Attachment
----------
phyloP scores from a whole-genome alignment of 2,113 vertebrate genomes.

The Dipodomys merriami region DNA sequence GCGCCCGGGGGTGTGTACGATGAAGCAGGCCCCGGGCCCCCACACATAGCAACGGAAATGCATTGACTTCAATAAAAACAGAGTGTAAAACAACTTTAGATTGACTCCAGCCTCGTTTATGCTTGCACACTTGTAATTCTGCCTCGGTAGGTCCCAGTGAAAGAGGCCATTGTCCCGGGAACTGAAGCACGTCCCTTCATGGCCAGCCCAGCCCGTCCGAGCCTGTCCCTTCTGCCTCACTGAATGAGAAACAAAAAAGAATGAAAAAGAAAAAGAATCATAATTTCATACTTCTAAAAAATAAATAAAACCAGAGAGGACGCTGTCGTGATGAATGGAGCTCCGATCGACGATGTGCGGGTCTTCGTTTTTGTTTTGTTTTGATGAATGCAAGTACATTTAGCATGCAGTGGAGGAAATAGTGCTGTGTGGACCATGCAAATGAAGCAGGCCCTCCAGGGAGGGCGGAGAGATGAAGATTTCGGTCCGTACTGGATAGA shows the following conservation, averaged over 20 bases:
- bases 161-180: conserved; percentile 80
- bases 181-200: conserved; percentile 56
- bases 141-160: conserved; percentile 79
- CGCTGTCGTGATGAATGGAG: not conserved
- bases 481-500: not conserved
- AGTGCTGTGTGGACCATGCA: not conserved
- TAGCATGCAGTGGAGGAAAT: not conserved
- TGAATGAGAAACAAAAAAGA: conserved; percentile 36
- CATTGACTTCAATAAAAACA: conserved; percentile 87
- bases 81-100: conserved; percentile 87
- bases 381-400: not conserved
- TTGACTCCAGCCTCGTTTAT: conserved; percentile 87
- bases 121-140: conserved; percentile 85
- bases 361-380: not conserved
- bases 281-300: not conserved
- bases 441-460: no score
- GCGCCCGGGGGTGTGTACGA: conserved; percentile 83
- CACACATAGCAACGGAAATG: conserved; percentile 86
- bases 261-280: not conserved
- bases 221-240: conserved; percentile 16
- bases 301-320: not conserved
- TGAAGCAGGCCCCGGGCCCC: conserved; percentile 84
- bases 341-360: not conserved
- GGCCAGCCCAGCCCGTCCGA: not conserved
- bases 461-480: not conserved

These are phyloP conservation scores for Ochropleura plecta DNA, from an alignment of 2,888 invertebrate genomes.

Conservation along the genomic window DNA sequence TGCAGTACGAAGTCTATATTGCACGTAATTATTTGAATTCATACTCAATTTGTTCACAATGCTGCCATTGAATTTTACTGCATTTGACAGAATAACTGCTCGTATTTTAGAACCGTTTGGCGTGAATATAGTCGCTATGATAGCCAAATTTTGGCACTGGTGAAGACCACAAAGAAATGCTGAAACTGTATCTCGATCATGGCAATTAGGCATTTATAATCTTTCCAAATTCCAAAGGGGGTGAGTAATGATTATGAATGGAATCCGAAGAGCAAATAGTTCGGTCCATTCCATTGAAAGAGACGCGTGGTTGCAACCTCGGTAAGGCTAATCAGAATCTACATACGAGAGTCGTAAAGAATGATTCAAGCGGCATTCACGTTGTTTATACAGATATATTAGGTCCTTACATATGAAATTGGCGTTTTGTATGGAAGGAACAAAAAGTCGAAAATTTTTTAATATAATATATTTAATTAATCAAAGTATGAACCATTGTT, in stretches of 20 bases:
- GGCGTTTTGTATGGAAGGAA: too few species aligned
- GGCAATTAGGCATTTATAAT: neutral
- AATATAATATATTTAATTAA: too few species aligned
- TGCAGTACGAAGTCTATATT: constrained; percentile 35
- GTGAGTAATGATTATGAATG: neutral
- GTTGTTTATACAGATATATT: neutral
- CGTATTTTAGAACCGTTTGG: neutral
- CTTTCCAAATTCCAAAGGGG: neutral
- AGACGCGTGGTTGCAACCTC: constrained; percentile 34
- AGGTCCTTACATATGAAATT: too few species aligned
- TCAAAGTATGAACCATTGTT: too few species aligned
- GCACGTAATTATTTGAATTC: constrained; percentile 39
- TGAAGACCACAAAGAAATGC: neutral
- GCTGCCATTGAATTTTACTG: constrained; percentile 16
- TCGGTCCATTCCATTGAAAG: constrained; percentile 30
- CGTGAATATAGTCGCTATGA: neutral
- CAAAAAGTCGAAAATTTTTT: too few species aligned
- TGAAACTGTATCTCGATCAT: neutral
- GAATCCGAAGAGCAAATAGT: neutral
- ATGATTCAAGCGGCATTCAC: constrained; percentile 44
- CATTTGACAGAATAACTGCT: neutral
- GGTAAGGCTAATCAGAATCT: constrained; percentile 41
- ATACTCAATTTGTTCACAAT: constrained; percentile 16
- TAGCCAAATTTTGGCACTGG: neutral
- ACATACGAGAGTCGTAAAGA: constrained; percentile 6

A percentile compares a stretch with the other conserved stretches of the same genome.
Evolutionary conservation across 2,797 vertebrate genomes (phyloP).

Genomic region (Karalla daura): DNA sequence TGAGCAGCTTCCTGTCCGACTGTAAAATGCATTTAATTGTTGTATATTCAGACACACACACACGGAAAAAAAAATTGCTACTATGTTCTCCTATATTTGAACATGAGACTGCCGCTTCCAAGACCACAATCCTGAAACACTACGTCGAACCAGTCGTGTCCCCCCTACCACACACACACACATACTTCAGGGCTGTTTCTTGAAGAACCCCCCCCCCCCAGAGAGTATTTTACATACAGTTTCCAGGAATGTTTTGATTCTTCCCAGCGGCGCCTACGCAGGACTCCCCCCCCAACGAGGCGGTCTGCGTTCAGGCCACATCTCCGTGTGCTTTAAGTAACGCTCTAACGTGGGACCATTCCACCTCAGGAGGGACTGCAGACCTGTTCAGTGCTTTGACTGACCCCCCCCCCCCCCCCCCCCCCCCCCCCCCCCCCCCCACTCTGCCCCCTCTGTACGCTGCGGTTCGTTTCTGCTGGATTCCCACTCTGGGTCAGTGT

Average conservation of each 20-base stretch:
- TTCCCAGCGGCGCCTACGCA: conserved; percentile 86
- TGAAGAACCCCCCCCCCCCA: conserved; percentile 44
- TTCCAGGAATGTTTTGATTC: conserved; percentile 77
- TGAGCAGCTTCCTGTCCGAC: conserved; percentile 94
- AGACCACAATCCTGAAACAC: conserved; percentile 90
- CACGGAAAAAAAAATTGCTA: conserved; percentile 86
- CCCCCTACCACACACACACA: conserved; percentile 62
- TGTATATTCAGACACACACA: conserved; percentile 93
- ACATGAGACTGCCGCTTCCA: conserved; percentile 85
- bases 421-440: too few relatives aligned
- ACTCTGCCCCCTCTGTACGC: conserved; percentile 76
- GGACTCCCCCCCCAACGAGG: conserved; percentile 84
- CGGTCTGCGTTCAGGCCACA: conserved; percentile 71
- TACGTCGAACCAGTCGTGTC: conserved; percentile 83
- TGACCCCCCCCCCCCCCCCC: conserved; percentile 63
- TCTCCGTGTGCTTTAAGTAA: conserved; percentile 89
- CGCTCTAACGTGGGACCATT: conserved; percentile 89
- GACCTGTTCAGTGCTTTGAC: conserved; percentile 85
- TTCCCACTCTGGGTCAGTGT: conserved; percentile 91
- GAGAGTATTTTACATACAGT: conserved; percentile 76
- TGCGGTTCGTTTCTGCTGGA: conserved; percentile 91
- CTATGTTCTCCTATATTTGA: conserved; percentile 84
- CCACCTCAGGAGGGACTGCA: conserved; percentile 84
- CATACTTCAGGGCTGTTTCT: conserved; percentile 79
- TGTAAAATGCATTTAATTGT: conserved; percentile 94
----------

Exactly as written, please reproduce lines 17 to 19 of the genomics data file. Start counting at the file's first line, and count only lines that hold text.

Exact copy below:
- bases 281-300: not conserved
- bases 441-460: no score
- GCGCCCGGGGGTGTGTACGA: conserved; percentile 83